Zaphod Beeblebrox 1
43% of men in the US are obese as of 2018... Hardly a tiny fraction
Zaphod Beeblebrox 1
Maybe they should be known as Fatbodied Airliners?
Mike Taylor 4
Yes, please get rid of those 777-200s with that idiotic front/rear facing configuration in business class. But it still escapes me how people tolerate a 5hr flight on a 737 to Hawaii from the West coast. Back in the day you'd be on a 747 out of SFO.
srobak 2
there's nothing wrong with the opposed seating in biz. TWA was doing this eons ago on the L-1011
Philip Lanum 3
How does the purchase of new 787's effect the seating arrangements on a 737?

Conflate much, get up on the wrong side of the bed?
In business the 787 is great. In coach? Not co much.
Tim Kitslaar 4
Flown in coach on the 787 transpac on multiple airlines and always enjoyed it more than your typical 767/older 777/A330/etc, mostly due to the new tech like lower cabin altitude, higher humidity and much nicer lighting, so definitely wouldn't say that's true at all. Your complaint is more just not liking coach in general, which is fine, but that's the whole 'you get what you pay for' thing. Margins on air travel are incredibly tight these days still even which much better total occupancy rates for flights.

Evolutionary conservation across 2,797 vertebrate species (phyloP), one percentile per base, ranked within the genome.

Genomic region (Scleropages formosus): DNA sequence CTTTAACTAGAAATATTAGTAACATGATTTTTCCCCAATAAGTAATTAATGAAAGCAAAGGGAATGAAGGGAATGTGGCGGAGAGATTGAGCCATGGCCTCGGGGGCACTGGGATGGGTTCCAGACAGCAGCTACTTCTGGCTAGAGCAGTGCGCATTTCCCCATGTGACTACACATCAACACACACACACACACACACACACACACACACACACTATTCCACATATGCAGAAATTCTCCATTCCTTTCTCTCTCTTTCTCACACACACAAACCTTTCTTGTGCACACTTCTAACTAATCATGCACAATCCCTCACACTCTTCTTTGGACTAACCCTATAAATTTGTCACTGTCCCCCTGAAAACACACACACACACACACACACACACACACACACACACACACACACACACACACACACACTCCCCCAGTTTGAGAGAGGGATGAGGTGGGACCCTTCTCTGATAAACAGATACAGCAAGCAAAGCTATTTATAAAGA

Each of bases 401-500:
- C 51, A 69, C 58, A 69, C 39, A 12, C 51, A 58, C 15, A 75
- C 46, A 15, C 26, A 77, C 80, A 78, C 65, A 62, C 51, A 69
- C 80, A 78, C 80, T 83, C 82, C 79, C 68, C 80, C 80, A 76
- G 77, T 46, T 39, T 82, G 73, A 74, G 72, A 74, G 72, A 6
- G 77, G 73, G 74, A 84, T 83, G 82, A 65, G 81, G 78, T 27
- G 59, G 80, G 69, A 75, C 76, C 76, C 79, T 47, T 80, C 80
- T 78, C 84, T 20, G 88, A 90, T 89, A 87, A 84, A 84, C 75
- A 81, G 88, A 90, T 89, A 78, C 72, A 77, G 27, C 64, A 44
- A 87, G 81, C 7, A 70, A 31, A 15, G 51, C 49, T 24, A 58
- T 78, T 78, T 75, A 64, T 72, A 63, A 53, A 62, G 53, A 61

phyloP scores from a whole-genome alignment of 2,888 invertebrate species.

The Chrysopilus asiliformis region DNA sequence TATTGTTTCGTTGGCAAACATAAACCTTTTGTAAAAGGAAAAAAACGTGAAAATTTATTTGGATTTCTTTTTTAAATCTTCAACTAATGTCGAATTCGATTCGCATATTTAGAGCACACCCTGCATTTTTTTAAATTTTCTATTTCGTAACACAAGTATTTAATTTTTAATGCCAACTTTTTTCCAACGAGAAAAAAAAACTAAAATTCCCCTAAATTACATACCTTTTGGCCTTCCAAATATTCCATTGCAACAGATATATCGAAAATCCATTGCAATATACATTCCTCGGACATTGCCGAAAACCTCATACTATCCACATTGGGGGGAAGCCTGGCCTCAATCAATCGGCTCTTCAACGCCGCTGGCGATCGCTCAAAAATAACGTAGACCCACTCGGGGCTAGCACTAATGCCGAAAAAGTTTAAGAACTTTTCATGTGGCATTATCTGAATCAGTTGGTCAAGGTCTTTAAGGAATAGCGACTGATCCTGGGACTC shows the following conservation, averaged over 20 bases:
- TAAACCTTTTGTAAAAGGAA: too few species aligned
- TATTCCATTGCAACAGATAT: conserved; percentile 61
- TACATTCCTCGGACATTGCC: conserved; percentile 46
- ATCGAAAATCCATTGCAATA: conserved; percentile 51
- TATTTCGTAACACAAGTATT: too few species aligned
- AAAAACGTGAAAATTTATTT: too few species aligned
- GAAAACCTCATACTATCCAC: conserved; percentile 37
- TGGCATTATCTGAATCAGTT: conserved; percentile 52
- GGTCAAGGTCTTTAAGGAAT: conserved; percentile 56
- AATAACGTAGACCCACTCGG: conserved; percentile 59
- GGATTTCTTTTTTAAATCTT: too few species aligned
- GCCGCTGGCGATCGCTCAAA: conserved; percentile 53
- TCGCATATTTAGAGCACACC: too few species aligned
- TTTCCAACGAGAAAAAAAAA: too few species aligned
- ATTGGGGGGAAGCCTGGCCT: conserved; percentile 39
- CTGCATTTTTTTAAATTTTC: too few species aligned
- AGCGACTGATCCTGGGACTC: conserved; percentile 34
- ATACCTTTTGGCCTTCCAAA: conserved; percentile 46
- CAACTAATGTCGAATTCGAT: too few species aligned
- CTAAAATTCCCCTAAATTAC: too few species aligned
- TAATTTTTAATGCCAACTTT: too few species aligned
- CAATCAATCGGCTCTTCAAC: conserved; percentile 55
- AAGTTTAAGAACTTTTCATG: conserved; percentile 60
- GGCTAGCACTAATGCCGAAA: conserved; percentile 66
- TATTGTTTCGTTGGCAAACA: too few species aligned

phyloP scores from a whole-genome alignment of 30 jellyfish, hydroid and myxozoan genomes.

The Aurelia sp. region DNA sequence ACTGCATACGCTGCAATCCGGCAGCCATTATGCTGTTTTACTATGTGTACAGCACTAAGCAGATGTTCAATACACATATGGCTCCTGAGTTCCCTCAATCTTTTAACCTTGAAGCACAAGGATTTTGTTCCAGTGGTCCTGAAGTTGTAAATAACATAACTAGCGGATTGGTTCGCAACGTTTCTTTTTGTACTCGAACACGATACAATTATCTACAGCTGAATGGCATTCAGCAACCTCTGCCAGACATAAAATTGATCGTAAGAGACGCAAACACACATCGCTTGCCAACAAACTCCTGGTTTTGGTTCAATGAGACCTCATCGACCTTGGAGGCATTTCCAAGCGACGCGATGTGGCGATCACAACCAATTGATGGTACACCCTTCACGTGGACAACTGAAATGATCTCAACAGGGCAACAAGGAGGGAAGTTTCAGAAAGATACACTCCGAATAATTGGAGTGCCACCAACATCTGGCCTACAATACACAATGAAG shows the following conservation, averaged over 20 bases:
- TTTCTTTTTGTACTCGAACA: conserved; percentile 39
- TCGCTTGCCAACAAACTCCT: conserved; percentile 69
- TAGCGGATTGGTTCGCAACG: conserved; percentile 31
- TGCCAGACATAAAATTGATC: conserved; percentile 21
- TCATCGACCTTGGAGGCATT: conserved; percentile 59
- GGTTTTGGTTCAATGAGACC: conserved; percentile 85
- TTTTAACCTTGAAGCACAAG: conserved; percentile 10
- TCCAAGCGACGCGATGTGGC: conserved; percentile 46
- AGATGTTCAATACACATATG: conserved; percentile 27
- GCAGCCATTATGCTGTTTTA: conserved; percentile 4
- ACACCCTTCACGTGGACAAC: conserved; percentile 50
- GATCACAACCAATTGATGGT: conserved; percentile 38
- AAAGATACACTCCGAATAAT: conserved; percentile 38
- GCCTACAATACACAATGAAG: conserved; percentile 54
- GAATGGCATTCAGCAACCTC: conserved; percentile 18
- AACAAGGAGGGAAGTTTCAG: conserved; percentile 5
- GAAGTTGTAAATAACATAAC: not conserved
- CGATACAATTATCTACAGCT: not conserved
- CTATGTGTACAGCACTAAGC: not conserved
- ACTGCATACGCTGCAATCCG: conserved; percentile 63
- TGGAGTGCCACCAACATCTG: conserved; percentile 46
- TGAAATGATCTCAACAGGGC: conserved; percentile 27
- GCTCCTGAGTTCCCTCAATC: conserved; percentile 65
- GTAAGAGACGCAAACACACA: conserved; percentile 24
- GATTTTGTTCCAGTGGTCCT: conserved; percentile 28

srobak 1
it's better than the 737 or 777
Philip Lanum 6
The airlines pick seat pitch not Boeing. Boeing provides the pitch the airlines pay for.
John D 7
Can't speak for others, but riding on a Dreamliner makes me to never want to ride on any other frame.
Lynn Goss 7
I hate it that the FA's can control my window's opacity.
ewrcap 5
OMG. Next thing you know, they’ll have the power to turn lights on and off! It’s just crazy!
Neil Postlethwaite 3
The A350XWB is every bit as good.
Bayne Just 6
When I traveled, Business or pleasure, my motto was " if it's not a Boeing, Im not going. "
srobak 0
that's incredibly myopic. You've missed out on some very nice rides as a result. Oh well - more room for the rest of us.
Mike Hindson-Evans 1
pilotjag 4
Good on both of them! The flexibility (at least for the 787s) will really be a key benefit for United as they see fit going in to the future. I wonder if it'll be the same deal for the 737 MAX since it doesn't seem to mention that in the article
Alan Winn 1
yes, they can choose the Max model they need.

[This comment has been downvoted. Show anyway.]

srobak 7
how's that? it's a fantastic airframe and an awesome ride, and while the initial investment is high - operating and upkeep costs make very good sense. You do know it's been around for a decade and has a proven track record, right?
ewrcap 3
I’m guessing you don’t run a business.
Zaphod Beeblebrox 0
If each aircraft burns an average of 4 tonnes of kerosene per flight and does 5 flights per day.. 4 x 5 x 200 airplanes = 4000 tonnes per day.... is that a lot of pollution released into the atmosphere each day? Just putting it out there.